This was the crossroads of traffic to and from high-income households, office parks, and shopping centers in the town, both existing and under construction.
Blaine was attractive to upper-income families due to its recreational assets (a PGA-operated golf course and the National Youth Golf Center).  It was attractive to businesses because of its municipal airport that could accommodate small private jets.
Although competitors were present in the town, they were almost entirely located in the aging strip-mall area on the west side of town.

In 2004 (two years after my report), Anchor Bancorp opened a new branch 300 yards from the intersection I had recommended.  In 2014, this branch had the third largest market share in the area with over $65 million in deposits, beating out long-established competitors in the market.


Click the image below to see my report's chapter on Blaine.

Below are 2014 deposits for FDIC-insured banks in the the 55449 (Blaine) ZIP code.  The "Inside of Market" columns show that Anchor Bancorp is #3 in that market.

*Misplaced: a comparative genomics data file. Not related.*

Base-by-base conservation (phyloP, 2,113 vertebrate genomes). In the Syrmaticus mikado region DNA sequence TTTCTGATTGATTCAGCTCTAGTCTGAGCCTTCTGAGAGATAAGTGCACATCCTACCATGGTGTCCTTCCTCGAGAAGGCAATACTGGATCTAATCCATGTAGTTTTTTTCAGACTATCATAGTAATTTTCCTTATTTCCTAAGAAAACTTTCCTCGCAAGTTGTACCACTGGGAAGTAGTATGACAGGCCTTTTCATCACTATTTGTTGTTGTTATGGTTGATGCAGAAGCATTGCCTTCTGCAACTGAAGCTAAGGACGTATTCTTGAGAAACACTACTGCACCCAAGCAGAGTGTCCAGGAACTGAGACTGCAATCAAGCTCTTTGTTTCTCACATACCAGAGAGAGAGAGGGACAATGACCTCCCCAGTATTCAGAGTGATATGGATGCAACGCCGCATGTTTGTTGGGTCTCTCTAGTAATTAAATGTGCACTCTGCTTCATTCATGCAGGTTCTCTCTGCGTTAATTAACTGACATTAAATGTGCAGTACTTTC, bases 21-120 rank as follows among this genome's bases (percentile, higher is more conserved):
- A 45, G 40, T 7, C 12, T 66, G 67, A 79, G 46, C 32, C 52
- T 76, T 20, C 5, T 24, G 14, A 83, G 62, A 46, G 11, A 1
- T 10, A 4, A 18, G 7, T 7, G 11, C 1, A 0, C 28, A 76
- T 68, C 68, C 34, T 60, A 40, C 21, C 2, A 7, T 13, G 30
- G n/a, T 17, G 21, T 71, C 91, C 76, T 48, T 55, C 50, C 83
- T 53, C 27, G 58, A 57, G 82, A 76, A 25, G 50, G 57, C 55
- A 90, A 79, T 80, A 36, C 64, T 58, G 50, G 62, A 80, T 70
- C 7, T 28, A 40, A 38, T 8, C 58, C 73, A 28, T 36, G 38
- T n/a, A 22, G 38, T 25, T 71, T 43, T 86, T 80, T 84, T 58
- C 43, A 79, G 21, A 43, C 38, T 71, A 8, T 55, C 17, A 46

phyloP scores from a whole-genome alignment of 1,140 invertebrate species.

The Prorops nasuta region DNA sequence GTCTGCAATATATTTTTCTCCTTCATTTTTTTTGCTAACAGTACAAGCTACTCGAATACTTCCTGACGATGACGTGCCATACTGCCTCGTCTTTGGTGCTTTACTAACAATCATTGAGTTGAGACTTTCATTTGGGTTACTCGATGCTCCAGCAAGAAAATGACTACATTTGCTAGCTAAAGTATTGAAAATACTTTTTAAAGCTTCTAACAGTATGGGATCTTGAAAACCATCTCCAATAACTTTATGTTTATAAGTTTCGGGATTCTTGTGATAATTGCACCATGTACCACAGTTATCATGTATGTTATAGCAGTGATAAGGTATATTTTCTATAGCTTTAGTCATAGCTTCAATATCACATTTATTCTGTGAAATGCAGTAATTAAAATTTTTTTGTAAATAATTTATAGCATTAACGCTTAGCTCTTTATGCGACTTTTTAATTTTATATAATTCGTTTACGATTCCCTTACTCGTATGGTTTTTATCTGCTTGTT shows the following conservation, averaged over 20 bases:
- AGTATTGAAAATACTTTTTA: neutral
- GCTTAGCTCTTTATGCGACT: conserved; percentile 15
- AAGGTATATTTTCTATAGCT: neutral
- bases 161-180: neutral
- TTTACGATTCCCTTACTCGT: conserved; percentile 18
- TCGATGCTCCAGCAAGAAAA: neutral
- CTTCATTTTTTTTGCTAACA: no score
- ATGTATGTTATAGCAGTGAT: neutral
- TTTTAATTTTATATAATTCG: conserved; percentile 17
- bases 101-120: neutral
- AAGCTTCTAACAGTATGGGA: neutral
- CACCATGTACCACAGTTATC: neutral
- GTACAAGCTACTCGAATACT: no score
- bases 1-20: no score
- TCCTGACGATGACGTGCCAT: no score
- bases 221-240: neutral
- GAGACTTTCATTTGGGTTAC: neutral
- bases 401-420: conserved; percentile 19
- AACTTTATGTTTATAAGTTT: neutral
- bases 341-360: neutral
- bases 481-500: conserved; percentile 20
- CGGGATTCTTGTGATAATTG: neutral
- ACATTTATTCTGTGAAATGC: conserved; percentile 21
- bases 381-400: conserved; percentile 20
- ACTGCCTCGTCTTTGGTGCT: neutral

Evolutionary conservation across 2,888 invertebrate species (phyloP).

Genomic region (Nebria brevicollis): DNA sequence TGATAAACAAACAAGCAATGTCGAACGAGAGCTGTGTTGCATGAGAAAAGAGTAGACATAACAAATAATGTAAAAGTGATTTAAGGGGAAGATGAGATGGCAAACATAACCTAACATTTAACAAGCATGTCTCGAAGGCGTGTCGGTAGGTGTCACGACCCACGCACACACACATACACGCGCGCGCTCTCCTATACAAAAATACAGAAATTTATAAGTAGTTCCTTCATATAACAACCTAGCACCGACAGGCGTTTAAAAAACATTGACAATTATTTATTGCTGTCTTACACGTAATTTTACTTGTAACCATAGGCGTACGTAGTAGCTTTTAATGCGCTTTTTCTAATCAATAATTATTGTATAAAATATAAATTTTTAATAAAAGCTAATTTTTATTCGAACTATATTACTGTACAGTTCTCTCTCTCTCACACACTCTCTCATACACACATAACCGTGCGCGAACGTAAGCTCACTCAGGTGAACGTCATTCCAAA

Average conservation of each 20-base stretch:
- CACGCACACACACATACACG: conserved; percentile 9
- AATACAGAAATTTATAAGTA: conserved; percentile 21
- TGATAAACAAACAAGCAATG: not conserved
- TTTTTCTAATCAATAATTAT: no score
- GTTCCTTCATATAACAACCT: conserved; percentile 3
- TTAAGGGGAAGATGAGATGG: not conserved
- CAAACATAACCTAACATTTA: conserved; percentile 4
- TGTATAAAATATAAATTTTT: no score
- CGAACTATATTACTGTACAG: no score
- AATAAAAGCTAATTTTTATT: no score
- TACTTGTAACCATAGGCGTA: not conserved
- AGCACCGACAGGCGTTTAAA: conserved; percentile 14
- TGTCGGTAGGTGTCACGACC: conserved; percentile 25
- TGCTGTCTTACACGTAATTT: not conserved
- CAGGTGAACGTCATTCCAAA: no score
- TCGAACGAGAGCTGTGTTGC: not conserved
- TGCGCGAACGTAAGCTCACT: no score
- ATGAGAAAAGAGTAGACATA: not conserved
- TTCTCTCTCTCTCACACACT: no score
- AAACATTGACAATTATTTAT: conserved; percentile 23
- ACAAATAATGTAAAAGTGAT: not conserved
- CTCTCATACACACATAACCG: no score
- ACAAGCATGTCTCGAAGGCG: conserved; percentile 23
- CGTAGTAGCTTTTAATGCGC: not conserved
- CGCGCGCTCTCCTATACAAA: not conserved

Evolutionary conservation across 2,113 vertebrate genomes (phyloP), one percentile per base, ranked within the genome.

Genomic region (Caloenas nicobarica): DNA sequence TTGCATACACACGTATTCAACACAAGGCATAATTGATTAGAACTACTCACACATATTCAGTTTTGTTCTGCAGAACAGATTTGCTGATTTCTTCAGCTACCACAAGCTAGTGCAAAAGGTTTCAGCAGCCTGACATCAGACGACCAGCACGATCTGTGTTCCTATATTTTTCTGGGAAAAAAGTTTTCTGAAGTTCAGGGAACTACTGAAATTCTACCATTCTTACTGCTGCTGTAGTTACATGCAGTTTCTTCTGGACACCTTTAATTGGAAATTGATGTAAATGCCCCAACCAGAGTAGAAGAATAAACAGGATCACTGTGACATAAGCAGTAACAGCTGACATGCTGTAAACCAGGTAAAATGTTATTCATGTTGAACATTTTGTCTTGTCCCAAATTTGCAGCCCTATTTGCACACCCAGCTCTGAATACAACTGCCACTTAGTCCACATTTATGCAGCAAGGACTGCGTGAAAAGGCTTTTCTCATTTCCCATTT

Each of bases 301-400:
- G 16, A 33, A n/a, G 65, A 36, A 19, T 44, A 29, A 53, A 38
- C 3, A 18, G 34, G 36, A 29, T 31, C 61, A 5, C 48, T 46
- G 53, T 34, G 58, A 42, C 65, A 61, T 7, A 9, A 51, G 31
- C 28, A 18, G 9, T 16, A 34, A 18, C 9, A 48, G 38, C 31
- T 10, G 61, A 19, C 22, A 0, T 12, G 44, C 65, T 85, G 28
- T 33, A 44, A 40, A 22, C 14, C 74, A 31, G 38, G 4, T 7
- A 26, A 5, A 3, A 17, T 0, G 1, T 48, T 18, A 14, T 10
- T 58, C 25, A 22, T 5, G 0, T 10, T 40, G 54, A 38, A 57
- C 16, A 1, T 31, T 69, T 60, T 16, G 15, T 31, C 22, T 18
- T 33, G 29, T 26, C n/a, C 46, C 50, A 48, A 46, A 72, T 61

Minnesota Orchestra:  Segmenting their customers


Prior to 2005, the Minnesota Orchestra segmented its season ticket buyers (subscribers) only by major product category: Classical, Weekender Pops, Adventures in Music for Families, etc. There was no accounting for specific music tastes or buying habits beyond that. 

As a result, New Age music fans were grouped together with Country/Western fans in the segment “Weekender Pops.”  This was not conducive to understanding our patrons or how we might sell to them.  One-to-one marketing was impossible.


  • Needed to capture stated musical taste as well as product purchasing history.
  • Needed to capture recency, frequency, and monetary value.
  • Needed to capture price sensitivity and preferred marketing and sales channels.